According to an article published in the Independent, vanillin is an expensive substance, and the need for it is growing rapidly. The market for it is projected to reach $724.5 million by 2025. But how can industries scale up to meet this increasing demand, even where synthetic vanillin shortages are concerned? That’s where plastic is set to make a surprising debut. Scientists have discovered a method to make artificial vanilla by converting plastic waste into the synthetic flavoring.
Harnessing the Power of Bacterial Breakdowns
Bacteria have been breaking things down for millennia; it’s the main function of a specific type of bacteria called “decomposters.” But these organisms are generally known for their ability to digest and break down organic matter — things like plants and animals — not synthetic materials like plastics. Still, the bacterial decomposition process got scientists thinking. What if it was possible to use a similar process to break down plastics? And what if the bacteria themselves could actually facilitate this?
As it turns out, with some help from bacteria, plastics can break down. Mutant enzymes already exist to break down plastic products such as soda bottles into basic chemical compounds. The process involves a mild reaction that doesn’t generate any extra hazardous waste. But scientists Joanna Sadler and Stephen Wallace decided to explore this concept a bit further to fully understand some of its applications — and to test the process using bacteria.
Sadler and Wallace conducted a study that was published in the scientific journal Green Chemistry in 2021. The study acknowledges the widespread uses of a type of plastic called polyethylene terephthalate (PET) in the global economy and points out the poor management of its waste products. Previous studies found that certain enzymes were able to break down PET into a type of acid, called terephthalic acid or TA, that manufacturers can then use to create new plastic products. With these findings in mind, Sadler and Wallace set out to engineer bacteria that could utilize TA in a more environmentally friendly manner — one that doesn’t result in the creation of new plastics.
Converting Plastics to Vanillin Using… E. coli?
Interestingly, the chemical compositions of TA and vanillin are similar. With this in mind, Sadler and Wallace sought to discover what would happen when E. coli bacteria were left to their own devices among plastics that’d already been broken down enzymatically into TA.
To conduct the experiment, the pair “mixed a broth containing the engineered E. coli and TA at a temperature of 98.6 degrees Fahrenheit for a day.” The end result? The bacteria converted about 79% of the TA into vanillin — a relatively easy process for the microorganisms, considering the structural similarities of the two chemicals. The bacteria changed the number of hydrogen and oxygen atoms attached to the TA’s carbon, and, in doing so, transformed the TA into the beneficial (and profitable) compound.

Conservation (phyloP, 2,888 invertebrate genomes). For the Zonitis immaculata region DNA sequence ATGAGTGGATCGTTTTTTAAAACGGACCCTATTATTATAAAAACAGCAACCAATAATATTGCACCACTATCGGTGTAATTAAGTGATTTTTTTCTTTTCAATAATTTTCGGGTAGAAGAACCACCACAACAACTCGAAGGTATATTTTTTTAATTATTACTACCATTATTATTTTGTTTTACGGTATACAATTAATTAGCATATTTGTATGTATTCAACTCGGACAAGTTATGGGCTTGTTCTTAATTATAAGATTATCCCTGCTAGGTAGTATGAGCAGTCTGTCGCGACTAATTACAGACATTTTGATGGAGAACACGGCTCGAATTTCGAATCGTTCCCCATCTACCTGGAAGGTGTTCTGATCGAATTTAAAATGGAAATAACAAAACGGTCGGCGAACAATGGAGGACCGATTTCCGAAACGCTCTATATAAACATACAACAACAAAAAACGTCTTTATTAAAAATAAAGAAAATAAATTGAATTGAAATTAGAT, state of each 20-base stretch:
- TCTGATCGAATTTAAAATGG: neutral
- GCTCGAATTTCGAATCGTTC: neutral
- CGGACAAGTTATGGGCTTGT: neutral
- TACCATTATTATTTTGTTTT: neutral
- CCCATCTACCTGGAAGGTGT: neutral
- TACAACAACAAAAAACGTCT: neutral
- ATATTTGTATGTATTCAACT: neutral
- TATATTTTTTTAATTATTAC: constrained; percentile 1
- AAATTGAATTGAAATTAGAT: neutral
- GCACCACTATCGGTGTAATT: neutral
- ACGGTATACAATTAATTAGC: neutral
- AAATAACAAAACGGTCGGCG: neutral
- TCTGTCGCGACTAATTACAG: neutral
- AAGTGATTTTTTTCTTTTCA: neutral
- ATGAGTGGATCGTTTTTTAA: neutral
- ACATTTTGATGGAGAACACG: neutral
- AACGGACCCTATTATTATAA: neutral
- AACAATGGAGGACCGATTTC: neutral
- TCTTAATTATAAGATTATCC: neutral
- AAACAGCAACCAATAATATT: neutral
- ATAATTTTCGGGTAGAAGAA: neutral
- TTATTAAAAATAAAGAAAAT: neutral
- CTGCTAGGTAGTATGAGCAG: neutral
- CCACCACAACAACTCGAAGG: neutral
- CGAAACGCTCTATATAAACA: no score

Of the experiment, Sadler said, “This is the first example of using a biological system to epicycle plastic waste into a valuable industrial chemical, and it has very exciting implications for the circular economy.” Wallace also stated that this work “challenges the perception of plastic being a problematic waste and instead demonstrates its use as a new carbon resource from which high-value products can be obtained.”
What Could the Future of Recycled Plastics Hold?
Encouraged by the data, Sadler and Wallace are continuing to explore the creation of low-cost technologies to recycle post-consumer plastic waste. The preliminary results of their experiment indicate this novel technology may have real-world implications in engineering our plastic waste into a much more valuable and sustainable material. This is just the beginning, of course, but the findings show promise. And with further optimization of this process, we could learn more about how to apply this bacteria-driven technology on a much larger scale.
We know that ignoring the influx of plastic waste into our ecosystems isn’t going to solve any problems. And while scientists continue to refine the bacteria-vanillin application, it’s vital in the meantime for us to find and implement other broad-scale methods of dealing with plastic waste before it reaches the environment. But the scientific process has led to what appears to be a valuable solution, and that’s cause for celebration — maybe one with some vanilla ice cream.